Surveillance approaches to monitor the presence of SARS-CoV-2 in a fully vaccinated population

To date, there have been more than 251 million confirmed cases of COVID-19 caused by the novel coronavirus severe acute respiratory syndrome coronavirus 2 (SARS-CoV-2) recorded so far, and this dreaded infectious disease has claimed over 5 million lives worldwide.

A broad collection of observational studies and randomized controlled trials (RCTs) have shown that vaccines are extremely effective in preventing COVID-19 disease.

With many countries having fully vaccinated more than half of their population (e.g., the UK), the number of vaccinated people continues to increase. As a result, nations are now shifting their focus towards population-level surveillance methods and further pivoted these methods to monitor the presence and resurgence of SARS-CoV-2 and its variants of concern (VOCs).

Although reverse transcription-polymerase chain reaction (RT-PCR) testing effectively identified new cases of SARS-CoV-2 infection, the restricted availability of these tests and slow laboratory turnaround times limited their effectiveness. Consequently, there was a surge in demand for alternative population-level testing modalities that can detect the presence and resurgence of the virus before an outbreak.

Gathering and assessing the scientific evidence on surveillance and testing methods

Researchers at the University of Calgary Health Technology Assessment Unit investigated scientific evidence on various surveillance and testing methods to monitor the presence of the virus in a vaccinated population.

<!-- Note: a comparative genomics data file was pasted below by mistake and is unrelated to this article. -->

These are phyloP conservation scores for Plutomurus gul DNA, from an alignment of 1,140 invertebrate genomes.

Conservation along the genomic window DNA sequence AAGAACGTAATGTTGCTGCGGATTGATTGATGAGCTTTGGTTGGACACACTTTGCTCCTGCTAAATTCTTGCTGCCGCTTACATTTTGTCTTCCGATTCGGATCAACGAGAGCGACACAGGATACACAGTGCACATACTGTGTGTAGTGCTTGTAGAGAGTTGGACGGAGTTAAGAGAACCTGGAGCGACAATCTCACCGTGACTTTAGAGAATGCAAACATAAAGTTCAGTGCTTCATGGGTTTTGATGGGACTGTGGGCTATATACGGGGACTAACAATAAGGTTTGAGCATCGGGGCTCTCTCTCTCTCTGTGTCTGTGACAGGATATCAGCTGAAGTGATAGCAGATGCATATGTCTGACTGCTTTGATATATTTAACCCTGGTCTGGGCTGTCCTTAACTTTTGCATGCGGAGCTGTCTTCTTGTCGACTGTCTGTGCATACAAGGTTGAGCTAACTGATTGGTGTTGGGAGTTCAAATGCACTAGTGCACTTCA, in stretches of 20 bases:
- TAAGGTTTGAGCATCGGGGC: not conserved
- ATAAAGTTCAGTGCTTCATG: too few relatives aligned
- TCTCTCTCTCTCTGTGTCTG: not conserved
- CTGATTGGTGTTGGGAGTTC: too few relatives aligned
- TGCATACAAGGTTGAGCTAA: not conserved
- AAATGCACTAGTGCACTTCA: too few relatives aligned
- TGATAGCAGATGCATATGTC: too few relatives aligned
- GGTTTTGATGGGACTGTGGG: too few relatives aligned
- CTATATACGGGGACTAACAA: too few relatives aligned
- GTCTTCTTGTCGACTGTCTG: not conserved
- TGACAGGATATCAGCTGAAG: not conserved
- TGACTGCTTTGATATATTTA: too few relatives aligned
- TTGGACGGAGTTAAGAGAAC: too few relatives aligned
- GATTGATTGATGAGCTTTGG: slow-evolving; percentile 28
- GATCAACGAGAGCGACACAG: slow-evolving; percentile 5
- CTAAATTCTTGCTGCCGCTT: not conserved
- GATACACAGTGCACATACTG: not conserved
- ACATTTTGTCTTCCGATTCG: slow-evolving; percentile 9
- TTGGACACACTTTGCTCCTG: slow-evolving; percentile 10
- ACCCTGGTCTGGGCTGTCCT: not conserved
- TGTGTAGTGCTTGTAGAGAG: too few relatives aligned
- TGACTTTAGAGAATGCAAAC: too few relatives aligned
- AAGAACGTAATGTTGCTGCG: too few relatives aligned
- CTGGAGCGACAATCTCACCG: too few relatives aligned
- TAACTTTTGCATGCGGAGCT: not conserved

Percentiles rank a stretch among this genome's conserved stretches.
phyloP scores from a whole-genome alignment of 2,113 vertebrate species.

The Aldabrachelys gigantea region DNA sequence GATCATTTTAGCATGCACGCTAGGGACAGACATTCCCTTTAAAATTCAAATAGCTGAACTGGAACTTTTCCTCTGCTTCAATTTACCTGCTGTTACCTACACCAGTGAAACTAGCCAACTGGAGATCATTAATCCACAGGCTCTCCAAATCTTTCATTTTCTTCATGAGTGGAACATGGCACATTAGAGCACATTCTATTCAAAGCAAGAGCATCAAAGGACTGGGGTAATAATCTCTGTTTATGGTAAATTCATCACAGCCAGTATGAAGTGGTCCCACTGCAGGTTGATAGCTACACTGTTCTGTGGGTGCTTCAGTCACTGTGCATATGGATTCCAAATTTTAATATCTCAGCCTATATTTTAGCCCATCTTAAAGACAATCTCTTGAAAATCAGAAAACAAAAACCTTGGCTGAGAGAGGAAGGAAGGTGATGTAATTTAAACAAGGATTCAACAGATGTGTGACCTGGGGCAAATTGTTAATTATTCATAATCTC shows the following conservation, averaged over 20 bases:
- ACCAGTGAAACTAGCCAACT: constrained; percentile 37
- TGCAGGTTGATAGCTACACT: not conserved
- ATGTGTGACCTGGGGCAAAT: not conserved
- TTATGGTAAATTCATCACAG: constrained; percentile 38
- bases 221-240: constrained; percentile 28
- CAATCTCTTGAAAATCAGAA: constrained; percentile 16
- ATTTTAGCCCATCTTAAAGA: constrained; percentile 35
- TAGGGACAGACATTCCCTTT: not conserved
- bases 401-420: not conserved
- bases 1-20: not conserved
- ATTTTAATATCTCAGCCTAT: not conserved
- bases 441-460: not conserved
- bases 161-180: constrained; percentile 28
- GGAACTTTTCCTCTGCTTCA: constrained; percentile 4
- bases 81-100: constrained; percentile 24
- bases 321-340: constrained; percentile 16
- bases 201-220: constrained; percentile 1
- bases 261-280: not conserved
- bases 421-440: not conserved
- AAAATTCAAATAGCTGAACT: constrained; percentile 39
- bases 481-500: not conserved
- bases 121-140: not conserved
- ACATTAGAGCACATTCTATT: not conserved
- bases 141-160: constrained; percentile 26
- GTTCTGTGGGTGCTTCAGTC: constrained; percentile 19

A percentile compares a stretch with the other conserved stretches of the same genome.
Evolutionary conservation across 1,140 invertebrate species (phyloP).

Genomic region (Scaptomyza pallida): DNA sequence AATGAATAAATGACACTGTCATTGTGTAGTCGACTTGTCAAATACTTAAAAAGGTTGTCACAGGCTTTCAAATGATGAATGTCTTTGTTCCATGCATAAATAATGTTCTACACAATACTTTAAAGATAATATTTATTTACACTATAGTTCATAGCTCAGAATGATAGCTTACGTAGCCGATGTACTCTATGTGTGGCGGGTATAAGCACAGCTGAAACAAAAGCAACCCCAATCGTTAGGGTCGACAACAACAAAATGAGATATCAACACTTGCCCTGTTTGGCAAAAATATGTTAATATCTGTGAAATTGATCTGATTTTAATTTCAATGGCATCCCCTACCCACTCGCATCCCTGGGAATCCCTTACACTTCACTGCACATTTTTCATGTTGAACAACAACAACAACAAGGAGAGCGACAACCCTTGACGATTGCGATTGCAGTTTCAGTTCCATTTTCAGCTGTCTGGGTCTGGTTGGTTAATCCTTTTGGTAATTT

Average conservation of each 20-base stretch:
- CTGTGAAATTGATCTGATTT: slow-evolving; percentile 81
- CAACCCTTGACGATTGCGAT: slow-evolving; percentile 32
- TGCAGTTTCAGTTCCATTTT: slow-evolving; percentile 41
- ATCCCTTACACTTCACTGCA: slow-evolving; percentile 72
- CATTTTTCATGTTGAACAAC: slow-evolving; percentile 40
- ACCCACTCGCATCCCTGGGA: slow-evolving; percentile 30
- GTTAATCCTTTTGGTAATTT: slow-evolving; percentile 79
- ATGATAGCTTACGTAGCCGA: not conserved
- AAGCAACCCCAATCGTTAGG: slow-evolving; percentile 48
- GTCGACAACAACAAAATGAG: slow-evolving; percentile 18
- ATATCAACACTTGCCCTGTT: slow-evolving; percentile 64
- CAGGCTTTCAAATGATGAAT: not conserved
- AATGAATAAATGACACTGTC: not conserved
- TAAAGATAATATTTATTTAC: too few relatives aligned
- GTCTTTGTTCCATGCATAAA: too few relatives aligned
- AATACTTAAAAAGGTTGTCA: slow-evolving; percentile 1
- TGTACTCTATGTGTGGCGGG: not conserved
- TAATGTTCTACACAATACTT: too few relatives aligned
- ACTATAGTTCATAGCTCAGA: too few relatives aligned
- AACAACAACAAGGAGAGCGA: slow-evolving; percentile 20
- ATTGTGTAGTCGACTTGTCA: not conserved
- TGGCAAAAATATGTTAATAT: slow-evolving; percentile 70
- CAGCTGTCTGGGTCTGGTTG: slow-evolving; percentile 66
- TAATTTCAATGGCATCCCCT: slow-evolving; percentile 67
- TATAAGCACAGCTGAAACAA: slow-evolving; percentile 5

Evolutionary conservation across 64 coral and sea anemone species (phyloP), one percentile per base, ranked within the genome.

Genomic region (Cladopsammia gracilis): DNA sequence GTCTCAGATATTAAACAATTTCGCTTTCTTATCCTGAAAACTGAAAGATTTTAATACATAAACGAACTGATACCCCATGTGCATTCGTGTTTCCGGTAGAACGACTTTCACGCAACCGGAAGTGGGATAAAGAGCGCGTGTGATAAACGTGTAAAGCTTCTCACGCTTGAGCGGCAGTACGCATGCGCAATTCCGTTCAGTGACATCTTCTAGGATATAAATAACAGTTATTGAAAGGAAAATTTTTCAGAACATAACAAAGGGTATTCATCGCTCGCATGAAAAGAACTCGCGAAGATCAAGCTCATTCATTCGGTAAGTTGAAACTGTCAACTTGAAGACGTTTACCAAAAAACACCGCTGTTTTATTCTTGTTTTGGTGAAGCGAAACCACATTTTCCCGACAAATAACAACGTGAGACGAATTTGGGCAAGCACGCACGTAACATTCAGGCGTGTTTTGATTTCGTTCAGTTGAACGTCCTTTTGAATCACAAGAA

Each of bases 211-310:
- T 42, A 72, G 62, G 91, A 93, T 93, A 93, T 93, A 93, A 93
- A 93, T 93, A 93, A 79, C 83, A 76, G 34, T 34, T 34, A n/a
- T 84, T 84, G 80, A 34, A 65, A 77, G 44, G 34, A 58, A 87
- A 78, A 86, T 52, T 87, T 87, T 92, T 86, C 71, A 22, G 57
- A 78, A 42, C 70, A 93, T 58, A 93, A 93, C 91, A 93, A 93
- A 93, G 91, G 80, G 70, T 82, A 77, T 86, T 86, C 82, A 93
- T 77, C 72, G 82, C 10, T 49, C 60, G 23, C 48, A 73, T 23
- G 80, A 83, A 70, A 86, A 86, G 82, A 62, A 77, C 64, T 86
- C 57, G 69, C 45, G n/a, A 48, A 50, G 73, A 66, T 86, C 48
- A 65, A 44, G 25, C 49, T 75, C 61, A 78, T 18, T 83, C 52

The authors of this review posted to the medRxiv* pre-print server performed an extensive search for international guidance on surveillance methods of COVID-19. They searched Ovid MEDLINE®, including Epub Ahead of Print, Embase, In-Process & Other NonIndexed Citations,  EBM Reviews - Cochrane Database of Systematic Reviews, and EBM Reviews - Cochrane Central Register of Controlled Trials.

For full-text review, 68 international guidance documents were captured through a comprehensive grey literature search. A total of 26 documents met the inclusion criteria, and they yielded 7 overarching surveillance methods. Most of the 26 guidance documents were not specific to vaccinated populations, but they were included as they reported a surveillance method for COVID-19. A comprehensive search of Google and websites of international government organizations (e.g. WHO) was also conducted.

The researchers also included literature assessing surveillance in a partially vaccinated population to ensure all the relevant literature was captured. They engaged a patient partner during the review of international guidelines and the co-production of a plain-language summary for rapid assessment of primary literature. One document published by Public Health England offered guidance specific to surveillance of vaccinated populations.

Results identified new approaches to monitor post-vaccination COVID-19 cases and emerging VOCs